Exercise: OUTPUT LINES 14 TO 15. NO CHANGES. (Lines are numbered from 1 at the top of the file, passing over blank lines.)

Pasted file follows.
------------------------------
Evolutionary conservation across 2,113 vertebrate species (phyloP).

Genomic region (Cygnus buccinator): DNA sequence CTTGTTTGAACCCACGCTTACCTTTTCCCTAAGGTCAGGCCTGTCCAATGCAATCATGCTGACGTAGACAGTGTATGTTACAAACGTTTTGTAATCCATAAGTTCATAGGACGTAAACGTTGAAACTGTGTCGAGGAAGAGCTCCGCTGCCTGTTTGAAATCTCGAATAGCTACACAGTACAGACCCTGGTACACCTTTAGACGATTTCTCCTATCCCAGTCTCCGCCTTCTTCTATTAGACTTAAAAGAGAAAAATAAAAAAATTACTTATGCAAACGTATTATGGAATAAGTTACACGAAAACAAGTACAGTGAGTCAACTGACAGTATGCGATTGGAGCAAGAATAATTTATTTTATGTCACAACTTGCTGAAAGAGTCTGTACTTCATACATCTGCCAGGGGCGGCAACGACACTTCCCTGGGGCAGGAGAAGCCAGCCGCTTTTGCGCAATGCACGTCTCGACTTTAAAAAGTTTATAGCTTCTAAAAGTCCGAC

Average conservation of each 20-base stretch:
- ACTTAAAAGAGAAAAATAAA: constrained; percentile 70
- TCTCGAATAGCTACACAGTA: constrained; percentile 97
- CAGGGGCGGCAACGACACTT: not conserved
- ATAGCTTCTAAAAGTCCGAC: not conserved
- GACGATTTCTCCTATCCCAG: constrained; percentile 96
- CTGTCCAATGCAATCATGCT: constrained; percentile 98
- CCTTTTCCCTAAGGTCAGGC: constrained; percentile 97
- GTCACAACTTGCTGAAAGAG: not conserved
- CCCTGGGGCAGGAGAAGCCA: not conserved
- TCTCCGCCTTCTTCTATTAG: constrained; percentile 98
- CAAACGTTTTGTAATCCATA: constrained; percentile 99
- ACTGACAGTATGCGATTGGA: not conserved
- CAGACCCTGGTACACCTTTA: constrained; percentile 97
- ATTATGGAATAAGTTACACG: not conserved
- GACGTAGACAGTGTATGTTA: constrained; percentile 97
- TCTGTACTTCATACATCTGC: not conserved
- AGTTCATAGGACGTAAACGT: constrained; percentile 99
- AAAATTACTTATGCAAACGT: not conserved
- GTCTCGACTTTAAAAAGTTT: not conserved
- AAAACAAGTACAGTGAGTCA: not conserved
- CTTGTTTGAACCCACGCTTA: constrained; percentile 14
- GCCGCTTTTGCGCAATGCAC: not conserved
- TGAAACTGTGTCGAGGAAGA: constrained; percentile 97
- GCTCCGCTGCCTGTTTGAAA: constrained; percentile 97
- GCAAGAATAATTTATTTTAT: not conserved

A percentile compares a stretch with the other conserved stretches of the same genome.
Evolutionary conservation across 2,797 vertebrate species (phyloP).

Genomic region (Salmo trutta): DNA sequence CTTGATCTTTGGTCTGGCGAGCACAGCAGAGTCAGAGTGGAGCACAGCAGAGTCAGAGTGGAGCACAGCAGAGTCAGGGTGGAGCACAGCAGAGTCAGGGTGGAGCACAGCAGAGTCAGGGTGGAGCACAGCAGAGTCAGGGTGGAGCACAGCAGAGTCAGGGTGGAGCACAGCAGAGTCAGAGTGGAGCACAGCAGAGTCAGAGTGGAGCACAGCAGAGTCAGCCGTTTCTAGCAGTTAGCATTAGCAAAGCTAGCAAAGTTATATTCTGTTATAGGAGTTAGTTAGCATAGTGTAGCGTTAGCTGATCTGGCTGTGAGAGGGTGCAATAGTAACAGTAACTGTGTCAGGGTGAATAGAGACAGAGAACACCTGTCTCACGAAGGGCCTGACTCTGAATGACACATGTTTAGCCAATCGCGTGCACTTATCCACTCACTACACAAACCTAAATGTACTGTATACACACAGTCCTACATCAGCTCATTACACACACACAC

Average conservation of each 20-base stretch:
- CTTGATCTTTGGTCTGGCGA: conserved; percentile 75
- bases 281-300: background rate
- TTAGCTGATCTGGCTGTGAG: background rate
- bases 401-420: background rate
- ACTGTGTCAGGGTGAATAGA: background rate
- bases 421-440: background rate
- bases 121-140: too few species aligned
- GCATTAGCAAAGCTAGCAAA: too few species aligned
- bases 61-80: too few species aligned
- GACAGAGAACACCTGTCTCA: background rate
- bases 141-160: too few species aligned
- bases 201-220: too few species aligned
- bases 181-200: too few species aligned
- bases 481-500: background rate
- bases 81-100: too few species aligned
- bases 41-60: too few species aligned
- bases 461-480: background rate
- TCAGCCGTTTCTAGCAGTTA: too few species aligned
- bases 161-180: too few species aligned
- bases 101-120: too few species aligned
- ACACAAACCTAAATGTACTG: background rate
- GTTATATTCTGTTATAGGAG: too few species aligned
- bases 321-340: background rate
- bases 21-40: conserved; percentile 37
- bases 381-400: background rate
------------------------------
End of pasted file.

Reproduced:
- CAAACGTTTTGTAATCCATA: constrained; percentile 99
- ACTGACAGTATGCGATTGGA: not conserved